While fixing a computer last night, I got quite a scare when the computer stopped booting. I could see the Windows 98 splash screen, but it just stopped on that. It wouldn’t boot from the HDD, the floppy drive or the CD drive. After a lot of pulling my hair out I discovered that it seemed to stop around the time it wanted to check the HDD, which didn’t make sense as the HDD was fine.
After a lot more hair pulling and tugging I decided to have a look at the BIOS power saving, it was on, which isn’t an issue as such, but after I turned it off, the computer booted properly. On further investigation I have discovered that the power saving went nuts and turned off the HDD when it was in use…great fun.
Now, if you have power saving turned on, I have to ask you why.
When your hard drive is on, it is spinning, and the heads are being held aloft over the magnetic surface of the HDD by the air cushion created by the spinning, your HDD also has a landing zone for the heads, the reason it has this is that when the Hard Drive slows down and the air cushion disappears, the heads crash land on the hard drive and drag for a little while…the same thing happens in reverse when the hard drive starts up again, the heads drag for a while until the air cushion builds up. The landing zone creates a safe area for the heads to crash and drag.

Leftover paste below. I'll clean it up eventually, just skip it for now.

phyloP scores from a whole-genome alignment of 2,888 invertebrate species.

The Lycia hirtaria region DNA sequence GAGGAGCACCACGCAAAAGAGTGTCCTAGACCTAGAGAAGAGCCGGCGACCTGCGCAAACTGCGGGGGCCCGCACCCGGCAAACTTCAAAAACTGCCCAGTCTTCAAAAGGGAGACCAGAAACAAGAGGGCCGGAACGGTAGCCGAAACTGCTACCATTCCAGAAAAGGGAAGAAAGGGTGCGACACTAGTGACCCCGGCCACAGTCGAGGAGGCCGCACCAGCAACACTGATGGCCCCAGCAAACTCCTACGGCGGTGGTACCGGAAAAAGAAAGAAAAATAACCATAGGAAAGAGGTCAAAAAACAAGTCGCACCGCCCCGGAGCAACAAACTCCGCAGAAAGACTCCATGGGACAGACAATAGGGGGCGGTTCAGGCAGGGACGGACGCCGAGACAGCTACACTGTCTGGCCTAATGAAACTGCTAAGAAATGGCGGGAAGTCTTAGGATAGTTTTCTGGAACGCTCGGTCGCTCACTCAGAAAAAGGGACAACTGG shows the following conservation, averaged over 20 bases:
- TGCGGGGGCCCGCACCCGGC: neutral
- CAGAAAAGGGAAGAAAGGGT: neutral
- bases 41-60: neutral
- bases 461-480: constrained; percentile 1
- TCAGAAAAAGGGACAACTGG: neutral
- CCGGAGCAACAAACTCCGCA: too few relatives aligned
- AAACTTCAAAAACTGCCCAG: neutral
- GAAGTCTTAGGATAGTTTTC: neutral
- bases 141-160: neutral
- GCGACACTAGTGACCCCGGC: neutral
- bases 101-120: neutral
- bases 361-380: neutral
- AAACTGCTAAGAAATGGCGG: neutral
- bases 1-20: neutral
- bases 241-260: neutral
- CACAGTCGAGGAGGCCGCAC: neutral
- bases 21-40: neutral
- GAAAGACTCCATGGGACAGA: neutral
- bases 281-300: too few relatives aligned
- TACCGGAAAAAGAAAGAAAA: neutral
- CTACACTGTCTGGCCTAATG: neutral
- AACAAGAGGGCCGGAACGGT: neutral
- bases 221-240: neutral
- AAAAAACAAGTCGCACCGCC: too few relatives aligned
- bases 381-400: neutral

The more you turn your HDD on and off, the more damage you do to the heads, and if they don’t hit the landing zone, the data on your HDD. Your HDD doesn’t use much power…in fact, an absolutely minimal amount. You would be well advised to leave your HDD running when you computer is running as it creates less wear and tear on the heads, the magnetic surface and the motor. It also provides faster access times.
The only decent reason for using power saving on your HDD is if you are running a laptop on batteries, otherwise, turn off power saving.